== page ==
Brodie No. 3: When Will There Be Good News?

For much of Kate Atkinson’s third novel in the wonderful Jackson Brodie series, our rugged hero is more like a victim than the white knight of earlier books. In the beginning of When Will There Be Good News?, we catch up with Jackson stalking the child he thinks might be his son. He manages to steal a hair from little Nathan’s head, ready for DNA testing.

Accidentally taking a train bound for Edinburgh instead of London and his love-nest with new wife, Tessa, Brodie is caught up in a train accident and badly injured. His life is saved by first-aid performed by the real hero of the story, sixteen-year-old Reggie, a little battler who is adjusting to living on her own since her mother’s sudden death on holiday.

Reggie is a terrific character. Her brother is a ne’er-do-well who always brings trouble. So she soldiers on alone, her meagre existence brightened by her job as nanny for Dr Joanne Hunter (Call me Jo) and baby Gabriel. Reggie is quite devoted to Dr H and Gabriel, but when the two disappear, Reggie suspects foul play, in spite of the husband’s assurances that everything is fine and his wife is just visiting a sick relative. So why did she not change out of her working clothes? And why is her car in the garage? And worst of all, why didn’t she pack the baby’s favourite comforter, the scrap of cloth he is never without.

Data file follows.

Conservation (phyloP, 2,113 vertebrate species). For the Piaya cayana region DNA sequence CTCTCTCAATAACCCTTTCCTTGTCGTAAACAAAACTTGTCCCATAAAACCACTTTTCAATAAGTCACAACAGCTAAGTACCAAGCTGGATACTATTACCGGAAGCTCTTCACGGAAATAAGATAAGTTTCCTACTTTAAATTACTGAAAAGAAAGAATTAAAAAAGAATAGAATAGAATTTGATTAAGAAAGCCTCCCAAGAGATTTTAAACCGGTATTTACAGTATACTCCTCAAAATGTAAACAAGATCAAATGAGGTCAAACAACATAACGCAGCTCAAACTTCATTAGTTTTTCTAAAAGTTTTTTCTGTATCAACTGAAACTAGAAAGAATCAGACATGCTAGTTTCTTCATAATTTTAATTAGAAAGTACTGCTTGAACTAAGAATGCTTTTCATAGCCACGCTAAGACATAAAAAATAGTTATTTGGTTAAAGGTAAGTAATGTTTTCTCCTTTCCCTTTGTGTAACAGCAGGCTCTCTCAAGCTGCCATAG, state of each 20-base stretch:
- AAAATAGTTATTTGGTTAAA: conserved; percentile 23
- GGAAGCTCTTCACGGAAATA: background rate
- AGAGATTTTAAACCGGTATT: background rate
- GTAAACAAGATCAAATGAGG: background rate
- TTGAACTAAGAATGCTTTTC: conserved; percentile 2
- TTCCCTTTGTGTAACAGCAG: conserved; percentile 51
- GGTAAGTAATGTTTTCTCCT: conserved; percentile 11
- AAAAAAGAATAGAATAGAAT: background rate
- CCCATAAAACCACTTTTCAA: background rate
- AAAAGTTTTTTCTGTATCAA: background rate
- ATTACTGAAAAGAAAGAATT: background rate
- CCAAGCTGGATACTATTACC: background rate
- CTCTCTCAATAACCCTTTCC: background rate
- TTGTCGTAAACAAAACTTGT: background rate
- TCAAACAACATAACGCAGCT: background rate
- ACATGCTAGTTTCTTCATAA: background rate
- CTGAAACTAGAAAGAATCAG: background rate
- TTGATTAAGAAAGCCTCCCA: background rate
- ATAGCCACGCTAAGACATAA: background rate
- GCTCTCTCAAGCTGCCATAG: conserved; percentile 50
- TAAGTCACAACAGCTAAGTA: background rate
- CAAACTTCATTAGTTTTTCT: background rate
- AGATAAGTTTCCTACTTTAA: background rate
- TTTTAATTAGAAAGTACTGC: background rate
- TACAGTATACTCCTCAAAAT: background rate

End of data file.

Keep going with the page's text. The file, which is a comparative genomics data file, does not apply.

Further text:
Also in the mix is DCI Louise Monroe who is seeking the murderer of three people at a family party, his estranged wife and children now hiding in a safe house and in terror for their lives. Like Jackson, Louise is also newly married – to a wonderfully understanding surgeon she has no idea how to love. Instead of returning to her love-nest, Louise sits in her car outside the safe house, watching and tetchy.

Each character is on a trajectory that crashes into that of the other characters and eventually Brodie rouses himself from his hospital bed to save the day in his own unconventional way. It’s a brilliant ending on so many levels and events of Brodie’s past make interesting connections to the main plot-line.

Which is what I love so much about these novels. As well as the quirky characters, the witty dialogue, the snappy storytelling and the intriguing plots, Atkinson brings together divergent characters who often in more ways than one, have something in common. As Jackson says, ‘a coincidence is just an explanation waiting to happen.’ But maybe it’s also something to do with the human condition, and is why these are a grade or two above your standard crime novel. Four and a half out five from me.

Now We Shall Be Entirely Free by Andrew Miller

nowI am so glad I read Miller’s latest as an ebook because such is the dramatic tension he maintains throughout, that if it had been a regular book, I would have been flipping to the end to see what happened.